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A bee’s eye view


Humans see a vast array of colors, ranging from red to violet. I remember learning the acronym Roy G. Biv (Red, Orange, Yellow, Green, Blue, Indigo, Violet), the acronym elementary schoolers use to memorize the colors of the rainbow. Humans see the visual light spectrum, which is the range of light in the electromagnetic spectrum that humans can perceive. The picture below shows the whole electromagnetic spectrum… and we can only see a small sliver of it. While the human body is an impressive patchwork piece, our eyes are much less remarkable compared to other creatures. 

Introduction to the electromagnetic spectrum. Image by NASA science is available in the Public Domain

We have photoreceptor cells called cones and rods. Rods differentiate grayscale coloration, while cones allow us to see all the pretty colors in our daily lives. When light shines into our eyes, these cells will receive the light and sort each color. The shortest wavelength that humans can see is violet and the longest wavelength is red. Humans can see many more colors compared to other animals such as cats, dogs, frogs, and fish; however, some animals have a wider range of color vision, such as bees. 
Bee sight ranges from orange to ultraviolet light. Having this extra sense is a giant advantage for bees, because they can see patterns that are not clearly seen by human eyes. Some flowers have leaf coloration that shows where the nectar is, and a subset of these have leaf patterns that are only visible to animals that can see ultraviolet light. These leaf patterns are called nectar guides. They lay out a clear map to find nectar for animals like bees. Humans have photoreceptors that respond to colors in the range of red, blue, and green. Red, blue, and green colors can be mixed so that we see the range of the human visual light spectrum. Bees also have photoreceptors that respond to three colors; however, their range is inclusive of ultraviolet, blue, and green. 

The color spectrum, highlighting the range visible by honey bees. Image modified from the original, by Fulvio314 via Wikimedia Commons, is licensed Creative Commons Attribution-ShareAlike 4.0.

Right now, it is early April and the spring ephemerals are blooming. A few examples of these early spring blooming plants in Georgia are the Downy Yellow Violet  (Viola pubescens), which has reddish nectar guides and the Striped Cream Violet (Viola striata), which has violet nectar guides. Bees will be able to zoom over to these flowers and follow the specialized nectar guides to get nectar from the plant in exchange for the pollen that they have carried over from other plants. Usually flowers with one color will have these UV nectar guides. Flowers that have multiple colors are more likely to have a visible pattern to show where the bees should go.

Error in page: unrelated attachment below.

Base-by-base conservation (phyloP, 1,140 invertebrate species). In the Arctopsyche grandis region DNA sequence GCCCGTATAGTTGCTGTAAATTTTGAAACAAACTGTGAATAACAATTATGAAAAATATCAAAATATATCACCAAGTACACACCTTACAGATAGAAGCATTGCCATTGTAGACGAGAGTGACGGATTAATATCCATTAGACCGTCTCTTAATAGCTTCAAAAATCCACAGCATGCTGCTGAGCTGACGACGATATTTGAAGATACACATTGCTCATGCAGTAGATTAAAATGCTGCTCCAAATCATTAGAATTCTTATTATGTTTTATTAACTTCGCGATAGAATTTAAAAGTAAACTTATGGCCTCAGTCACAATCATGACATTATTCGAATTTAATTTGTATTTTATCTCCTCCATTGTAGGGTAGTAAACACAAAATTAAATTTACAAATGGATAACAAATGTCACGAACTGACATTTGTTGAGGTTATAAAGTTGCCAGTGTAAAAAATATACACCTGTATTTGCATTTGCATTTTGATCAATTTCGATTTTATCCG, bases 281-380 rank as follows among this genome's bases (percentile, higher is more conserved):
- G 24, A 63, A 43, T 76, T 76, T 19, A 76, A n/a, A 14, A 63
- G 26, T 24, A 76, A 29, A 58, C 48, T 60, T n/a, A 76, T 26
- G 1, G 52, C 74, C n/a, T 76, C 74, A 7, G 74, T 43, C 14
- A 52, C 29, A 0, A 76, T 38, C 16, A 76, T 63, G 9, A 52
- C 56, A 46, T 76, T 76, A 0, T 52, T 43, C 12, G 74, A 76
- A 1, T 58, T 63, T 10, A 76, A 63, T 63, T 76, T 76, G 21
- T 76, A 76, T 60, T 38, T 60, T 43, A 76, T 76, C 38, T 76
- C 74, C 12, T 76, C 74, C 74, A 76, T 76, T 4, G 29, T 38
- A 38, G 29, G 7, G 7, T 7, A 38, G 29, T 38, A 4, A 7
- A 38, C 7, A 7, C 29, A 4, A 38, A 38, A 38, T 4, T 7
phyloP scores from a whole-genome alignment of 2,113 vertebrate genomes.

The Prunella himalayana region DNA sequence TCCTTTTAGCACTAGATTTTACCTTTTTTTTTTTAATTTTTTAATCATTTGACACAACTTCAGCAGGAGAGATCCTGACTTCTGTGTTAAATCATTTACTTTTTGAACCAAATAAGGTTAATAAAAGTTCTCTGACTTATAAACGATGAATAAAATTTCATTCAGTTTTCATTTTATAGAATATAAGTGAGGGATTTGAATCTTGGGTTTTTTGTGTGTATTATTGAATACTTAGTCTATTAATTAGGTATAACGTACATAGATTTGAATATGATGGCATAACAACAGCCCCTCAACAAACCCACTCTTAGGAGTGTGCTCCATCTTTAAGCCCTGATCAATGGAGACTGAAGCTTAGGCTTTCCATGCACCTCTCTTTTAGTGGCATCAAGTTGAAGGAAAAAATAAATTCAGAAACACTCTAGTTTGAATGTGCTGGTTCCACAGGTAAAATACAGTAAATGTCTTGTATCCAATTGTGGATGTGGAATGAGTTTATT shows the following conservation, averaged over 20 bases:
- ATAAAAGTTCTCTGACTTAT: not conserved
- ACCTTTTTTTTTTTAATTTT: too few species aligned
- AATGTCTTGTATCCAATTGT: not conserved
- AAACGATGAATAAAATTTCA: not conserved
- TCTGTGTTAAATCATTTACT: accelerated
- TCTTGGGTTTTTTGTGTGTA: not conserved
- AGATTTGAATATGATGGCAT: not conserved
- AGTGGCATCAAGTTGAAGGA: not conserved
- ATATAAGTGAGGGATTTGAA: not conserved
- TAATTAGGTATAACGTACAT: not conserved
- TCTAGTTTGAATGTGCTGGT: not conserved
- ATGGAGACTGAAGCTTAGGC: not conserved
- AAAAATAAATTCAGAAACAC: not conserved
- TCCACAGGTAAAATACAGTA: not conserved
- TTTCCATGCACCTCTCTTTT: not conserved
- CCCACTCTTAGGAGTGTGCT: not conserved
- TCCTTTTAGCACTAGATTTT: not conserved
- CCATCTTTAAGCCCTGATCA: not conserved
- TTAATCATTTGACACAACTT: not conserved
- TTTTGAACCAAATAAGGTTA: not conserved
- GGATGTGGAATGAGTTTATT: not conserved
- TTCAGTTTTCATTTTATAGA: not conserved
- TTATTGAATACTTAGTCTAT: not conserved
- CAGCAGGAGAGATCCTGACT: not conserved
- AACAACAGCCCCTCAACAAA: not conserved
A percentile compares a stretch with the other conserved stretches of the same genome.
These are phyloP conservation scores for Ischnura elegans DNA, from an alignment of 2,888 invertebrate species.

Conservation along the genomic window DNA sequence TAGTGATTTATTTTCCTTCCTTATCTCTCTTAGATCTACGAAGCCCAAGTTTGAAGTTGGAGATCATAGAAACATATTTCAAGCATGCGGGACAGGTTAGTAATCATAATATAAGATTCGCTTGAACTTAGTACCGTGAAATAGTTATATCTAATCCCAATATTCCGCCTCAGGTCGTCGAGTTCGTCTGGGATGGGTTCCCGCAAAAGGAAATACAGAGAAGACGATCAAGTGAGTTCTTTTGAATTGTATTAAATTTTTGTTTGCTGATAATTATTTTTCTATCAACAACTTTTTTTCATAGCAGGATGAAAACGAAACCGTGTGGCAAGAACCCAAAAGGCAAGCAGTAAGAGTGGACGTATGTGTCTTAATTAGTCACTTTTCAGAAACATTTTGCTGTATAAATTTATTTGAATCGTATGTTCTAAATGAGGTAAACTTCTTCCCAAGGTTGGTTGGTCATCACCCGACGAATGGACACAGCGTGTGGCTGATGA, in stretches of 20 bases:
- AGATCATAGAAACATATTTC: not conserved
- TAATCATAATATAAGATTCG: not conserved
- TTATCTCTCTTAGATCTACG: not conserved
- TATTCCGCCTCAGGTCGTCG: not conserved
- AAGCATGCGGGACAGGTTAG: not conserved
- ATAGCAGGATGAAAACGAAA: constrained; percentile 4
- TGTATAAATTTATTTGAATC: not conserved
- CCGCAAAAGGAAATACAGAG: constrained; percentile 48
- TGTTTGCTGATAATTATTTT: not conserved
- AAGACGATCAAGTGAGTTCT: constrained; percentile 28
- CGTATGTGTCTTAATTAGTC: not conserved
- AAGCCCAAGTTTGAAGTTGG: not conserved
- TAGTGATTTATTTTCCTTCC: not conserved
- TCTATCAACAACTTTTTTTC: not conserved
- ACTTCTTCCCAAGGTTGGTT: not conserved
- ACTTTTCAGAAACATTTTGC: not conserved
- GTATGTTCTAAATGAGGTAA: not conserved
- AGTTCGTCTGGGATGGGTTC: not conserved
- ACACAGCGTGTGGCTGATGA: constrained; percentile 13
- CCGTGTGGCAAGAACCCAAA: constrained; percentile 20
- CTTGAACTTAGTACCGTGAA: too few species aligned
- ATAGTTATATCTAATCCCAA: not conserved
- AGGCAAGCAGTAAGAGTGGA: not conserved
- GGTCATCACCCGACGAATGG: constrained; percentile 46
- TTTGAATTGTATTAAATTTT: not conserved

Another example of how we see versus how bees see is in the Apache beggarticks (Bidens ferulifolia) seen in the picture below. While this is not a spring ephemeral, it is a flower native to the southwest where the nectar guides can clearly be seen. We see a bright, sunshiny yellow flower. In contrast, bees see a bullseye where the nectar is located. This is highly efficient and a great time saver for these animals. Imagine if we could just walk into a grocery store and have a bullseye on the specific item we needed. That would be much more efficient, right? 

Figure from “Heterogeneous Parallel Genetic Algorithm Paradigm” by Menouar Boulif is licensed under Creative Commons Attribution-NonCommercial-ShareAlike 4.0 International.

Humans need to understand that bees are treasures in our environment because of their special talents, which include their funky eyesight. They go through this mutualistic ritual with flowers for pollination in exchange for a sweet treat, nectar. Bees are one of the most needed pollinators – i.e. they pollinate a third of our crops. They have been a conservation topic for some time now, playing a role in programs like “Connect to Protect” at the UGA Botanical Garden for conservation and science initiatives. Some long term threats that bees face include climate change, habitat loss and fragmentation, invasive plants and bees, low genetic diversity, diseases, and the greater use of pesticides. Without bees, we would not be able to eat the variety of foods we eat now. Without bee sight, they would not be able to pollinate as efficiently as they do now. So, when you go to eat breakfast, lunch, or dinner be thankful to a bee and their wild eye sight because they quite likely pollinated the piece of food you’re eating now.

About the Author

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Chazz Jordan is a Ph.D. student in the department of Plant Biology at UGA. She studies coneflowers and how their physical traits, genes, and pollinator interactions have evolved over time. By looking at their evolution, she hopes to evaluate how they will endure over time in the era of climate change. When she’s not hunched over her coneflowers, she’s probably collecting houseplants, watching nostalgic childhood movies, or aimlessly wandering the forest looking for weird fungi and plants.

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